A trapeze artist named Du Trampoline created the first trampoline in the 19th century by using the safety net as propulsion and landing device according to circus lore. In 1936 George Nissen invented the trampoline as we know it today. During the 70-year history trampolines have been used for training of the U. S. Navy Flight School, astronauts and in several other valuable ways for training.
Fitness experts, agree the trampoline can be a valuable part of a fitness program, because of the cardiovascular benefits, low impact, and for building muscle. The first trampoline gymnastics event made its Olympic debut at the 2000 Summer Games.
Trampoline sales have sky rocketed over the years with an estimated 640,000 trampolines sold in 1998. As the popularity of trampolines has soared, so have the injuries.
The Consumer Product Safety Commission Reports:
- Trampoline injuries almost tripled from 1991 to 1999.
- Nearly two-thirds of those injured were children aged 6 to 14.
- Since 1990, there have been 11 trampoline related deaths.
- In 1999 there were over 100,000 incidents of hospital room emergency treatment for trampoline injuries.
- An estimated 640,000 trampolines were sold in 1998, more than a 350% increase in sales from an estimated 140,000 sold in 1989.
- An estimated 3 million trampolines are in use today.
- Children can bounce up to 30 feet on a trampoline.
- 40% of all injuries are to the leg/foot area.
- 4% of all trampoline emergency room treated injuries result in hospitalization.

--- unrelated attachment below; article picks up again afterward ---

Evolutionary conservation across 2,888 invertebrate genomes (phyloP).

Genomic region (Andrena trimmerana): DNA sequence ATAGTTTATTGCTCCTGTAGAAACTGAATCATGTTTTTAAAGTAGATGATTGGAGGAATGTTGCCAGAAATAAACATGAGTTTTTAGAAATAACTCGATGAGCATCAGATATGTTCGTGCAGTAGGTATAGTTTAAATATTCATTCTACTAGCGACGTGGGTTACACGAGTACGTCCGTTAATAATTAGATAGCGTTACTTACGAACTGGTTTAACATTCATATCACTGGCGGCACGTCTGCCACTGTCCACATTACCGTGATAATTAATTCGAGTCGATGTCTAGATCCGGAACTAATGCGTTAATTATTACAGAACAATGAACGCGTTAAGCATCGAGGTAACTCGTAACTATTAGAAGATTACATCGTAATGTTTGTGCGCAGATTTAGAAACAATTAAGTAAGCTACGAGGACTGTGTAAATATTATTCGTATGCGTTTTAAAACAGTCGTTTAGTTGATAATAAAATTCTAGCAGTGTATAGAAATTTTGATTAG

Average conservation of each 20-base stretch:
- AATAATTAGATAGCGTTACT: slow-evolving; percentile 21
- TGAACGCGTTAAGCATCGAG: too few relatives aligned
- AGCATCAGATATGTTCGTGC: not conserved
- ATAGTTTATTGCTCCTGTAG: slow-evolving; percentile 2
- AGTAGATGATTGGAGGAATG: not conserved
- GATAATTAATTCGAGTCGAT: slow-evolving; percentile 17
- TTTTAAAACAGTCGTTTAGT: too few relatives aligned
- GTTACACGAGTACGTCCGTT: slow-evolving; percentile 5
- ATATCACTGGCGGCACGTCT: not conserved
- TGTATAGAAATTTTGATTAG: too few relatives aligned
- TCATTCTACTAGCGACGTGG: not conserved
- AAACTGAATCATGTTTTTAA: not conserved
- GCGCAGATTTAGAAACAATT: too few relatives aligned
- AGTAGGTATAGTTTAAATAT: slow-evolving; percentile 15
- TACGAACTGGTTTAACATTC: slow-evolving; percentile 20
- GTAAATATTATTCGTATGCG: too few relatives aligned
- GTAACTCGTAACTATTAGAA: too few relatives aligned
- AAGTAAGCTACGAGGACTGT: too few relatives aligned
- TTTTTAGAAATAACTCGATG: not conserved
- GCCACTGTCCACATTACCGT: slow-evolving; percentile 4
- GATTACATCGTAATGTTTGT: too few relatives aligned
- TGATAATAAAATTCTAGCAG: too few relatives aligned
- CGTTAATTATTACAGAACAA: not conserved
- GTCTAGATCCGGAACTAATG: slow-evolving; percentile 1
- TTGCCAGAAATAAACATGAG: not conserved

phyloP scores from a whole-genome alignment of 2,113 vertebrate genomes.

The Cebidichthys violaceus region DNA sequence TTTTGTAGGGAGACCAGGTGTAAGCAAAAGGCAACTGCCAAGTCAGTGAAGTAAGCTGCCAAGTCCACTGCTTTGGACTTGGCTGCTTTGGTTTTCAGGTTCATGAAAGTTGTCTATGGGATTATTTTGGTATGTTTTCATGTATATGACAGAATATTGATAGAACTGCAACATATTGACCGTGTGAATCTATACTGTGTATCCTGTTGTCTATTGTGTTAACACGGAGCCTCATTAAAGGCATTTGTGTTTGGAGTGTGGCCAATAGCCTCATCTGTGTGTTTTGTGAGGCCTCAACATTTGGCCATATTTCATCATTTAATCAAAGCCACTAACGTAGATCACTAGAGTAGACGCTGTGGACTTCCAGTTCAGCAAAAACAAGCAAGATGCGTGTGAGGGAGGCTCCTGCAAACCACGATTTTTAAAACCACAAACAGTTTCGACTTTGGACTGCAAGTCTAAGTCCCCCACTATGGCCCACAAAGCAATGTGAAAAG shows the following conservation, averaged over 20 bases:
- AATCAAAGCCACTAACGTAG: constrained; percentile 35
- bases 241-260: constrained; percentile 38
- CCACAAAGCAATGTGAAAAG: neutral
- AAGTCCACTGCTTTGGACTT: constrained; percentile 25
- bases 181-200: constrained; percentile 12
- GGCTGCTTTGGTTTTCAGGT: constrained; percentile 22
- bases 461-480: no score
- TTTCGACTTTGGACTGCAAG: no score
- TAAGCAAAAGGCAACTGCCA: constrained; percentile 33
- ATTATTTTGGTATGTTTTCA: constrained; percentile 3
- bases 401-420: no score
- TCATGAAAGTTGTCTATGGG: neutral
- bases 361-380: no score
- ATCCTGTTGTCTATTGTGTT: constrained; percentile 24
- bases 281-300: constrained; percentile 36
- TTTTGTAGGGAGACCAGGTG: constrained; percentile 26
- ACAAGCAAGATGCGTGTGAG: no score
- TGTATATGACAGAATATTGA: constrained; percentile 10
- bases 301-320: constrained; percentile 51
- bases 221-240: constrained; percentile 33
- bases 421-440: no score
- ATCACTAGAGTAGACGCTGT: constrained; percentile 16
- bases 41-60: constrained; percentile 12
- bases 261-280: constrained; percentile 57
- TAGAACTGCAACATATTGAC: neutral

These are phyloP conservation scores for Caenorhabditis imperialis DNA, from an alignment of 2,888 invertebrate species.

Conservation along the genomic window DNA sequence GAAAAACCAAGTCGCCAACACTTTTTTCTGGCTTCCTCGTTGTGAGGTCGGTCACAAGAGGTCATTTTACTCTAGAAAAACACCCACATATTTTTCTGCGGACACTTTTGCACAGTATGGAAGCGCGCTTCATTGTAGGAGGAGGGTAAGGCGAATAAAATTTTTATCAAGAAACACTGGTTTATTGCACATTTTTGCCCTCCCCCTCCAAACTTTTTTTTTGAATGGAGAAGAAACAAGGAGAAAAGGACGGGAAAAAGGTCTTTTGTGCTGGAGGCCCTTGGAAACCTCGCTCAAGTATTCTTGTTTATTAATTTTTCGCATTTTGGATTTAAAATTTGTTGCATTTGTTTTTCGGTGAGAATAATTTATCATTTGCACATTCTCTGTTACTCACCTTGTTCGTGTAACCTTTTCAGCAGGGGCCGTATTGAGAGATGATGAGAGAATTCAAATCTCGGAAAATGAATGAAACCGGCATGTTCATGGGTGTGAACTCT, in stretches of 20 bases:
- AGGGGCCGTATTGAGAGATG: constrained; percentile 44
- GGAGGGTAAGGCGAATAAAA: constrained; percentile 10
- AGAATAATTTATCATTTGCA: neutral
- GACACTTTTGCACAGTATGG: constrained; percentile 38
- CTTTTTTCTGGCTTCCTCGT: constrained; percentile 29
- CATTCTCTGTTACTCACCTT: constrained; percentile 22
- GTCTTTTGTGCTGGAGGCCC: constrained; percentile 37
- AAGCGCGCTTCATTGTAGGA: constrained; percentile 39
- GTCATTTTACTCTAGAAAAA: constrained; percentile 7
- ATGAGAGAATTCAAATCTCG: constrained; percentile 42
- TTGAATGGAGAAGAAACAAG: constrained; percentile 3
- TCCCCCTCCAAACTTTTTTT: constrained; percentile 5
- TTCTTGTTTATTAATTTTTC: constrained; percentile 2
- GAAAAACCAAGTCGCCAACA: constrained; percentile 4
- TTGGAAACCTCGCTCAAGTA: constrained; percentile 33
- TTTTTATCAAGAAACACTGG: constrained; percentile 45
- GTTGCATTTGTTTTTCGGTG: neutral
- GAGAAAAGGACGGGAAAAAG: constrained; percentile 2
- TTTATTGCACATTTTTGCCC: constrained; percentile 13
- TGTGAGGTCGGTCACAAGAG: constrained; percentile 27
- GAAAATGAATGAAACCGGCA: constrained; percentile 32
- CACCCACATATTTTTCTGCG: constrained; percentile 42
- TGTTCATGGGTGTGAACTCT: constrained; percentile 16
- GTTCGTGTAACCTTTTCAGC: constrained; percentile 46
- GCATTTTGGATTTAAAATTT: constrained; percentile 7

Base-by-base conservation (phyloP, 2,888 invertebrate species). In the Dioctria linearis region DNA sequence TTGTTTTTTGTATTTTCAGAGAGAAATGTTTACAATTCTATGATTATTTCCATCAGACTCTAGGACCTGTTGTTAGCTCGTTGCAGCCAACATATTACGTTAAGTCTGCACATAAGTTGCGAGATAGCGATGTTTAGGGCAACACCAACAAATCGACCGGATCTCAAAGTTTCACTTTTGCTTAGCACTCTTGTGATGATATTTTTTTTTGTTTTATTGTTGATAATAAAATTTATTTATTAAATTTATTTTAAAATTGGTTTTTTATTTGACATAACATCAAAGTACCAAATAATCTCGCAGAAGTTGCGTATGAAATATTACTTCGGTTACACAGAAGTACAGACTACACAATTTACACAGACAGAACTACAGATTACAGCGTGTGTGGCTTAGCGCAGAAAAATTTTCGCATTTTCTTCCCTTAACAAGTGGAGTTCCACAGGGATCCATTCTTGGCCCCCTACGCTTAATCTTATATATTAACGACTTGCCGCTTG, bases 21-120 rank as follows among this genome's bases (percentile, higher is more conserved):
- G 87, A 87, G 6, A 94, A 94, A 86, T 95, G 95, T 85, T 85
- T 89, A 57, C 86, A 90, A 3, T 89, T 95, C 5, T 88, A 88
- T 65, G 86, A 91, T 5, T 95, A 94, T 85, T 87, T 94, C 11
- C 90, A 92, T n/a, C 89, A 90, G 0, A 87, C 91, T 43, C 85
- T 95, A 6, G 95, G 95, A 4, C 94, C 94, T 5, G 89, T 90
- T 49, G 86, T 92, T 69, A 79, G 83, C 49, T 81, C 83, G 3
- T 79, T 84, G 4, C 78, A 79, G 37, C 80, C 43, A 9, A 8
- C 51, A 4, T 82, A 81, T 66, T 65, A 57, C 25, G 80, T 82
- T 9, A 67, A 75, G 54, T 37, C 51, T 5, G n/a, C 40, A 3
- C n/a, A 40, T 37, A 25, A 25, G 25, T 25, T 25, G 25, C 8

Insurance companies have watched the backyard trampolines quickly go from being a non-issue in underwriting to a factor used to disqualify a risk, and cancel homeowner insurance policies. Most Insurance companies will exclude any liability insurance coverage for household trampolines and will cancel policies when trampolines are seen during a drive by home inspection.
The main reason insurance carriers started excluding trampolines was in response to a policy statements of the American Academy of Pediatrics (AAP), which states categorically that trampolines should not be used at home, on playgrounds, or in physical education classes. Even with the proper safety measures in place.
Insurance companies have paid great attention to the latest statistics which indicate there are about three million backyard trampolines in use in the United States. With an estimated cost of medical, legal, insurance, and disability expenses resulting from trampoline accidents exceeding $270 million a year.
Some recent reports indicate trampoline injuries account for more injuries requiring emergency room treatment then backyard swimming pools do.
If you have a backyard trampoline you may want to contact your homeowner insurance company to be sure you have liability in the event someone visiting you home is hurt. If you let your children play at a home with a trampoline be sure you have good medical insurance for your child in the event they are injured because you neighbor or friend may find they don’t have liability insurance to cover an injury to your child.
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